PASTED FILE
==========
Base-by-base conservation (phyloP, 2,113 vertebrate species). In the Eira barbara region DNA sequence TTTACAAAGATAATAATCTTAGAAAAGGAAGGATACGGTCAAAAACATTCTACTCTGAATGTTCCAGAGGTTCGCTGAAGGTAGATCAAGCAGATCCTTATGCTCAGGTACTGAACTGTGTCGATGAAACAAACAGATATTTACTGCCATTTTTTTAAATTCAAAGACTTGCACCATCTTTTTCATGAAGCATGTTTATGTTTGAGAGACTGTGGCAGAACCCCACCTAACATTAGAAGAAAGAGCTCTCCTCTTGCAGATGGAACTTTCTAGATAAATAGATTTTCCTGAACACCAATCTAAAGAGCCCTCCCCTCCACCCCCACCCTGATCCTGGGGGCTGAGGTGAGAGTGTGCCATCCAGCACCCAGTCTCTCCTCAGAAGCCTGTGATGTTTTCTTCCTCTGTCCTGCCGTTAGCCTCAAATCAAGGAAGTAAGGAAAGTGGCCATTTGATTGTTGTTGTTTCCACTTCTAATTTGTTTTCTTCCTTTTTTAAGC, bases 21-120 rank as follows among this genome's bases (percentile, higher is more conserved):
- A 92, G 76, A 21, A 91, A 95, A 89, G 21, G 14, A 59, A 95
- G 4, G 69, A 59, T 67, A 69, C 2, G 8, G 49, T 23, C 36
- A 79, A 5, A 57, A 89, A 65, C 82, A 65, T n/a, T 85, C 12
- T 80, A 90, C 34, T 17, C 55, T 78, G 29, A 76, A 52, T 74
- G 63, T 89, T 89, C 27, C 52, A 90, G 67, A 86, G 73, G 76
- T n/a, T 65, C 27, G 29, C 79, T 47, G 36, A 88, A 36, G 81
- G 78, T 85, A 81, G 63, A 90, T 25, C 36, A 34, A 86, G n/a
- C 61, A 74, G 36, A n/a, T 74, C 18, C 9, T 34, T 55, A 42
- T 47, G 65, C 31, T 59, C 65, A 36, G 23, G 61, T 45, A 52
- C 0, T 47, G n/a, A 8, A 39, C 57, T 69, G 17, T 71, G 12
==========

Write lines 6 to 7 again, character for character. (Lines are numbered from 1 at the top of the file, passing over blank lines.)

- G 63, T 89, T 89, C 27, C 52, A 90, G 67, A 86, G 73, G 76
- T n/a, T 65, C 27, G 29, C 79, T 47, G 36, A 88, A 36, G 81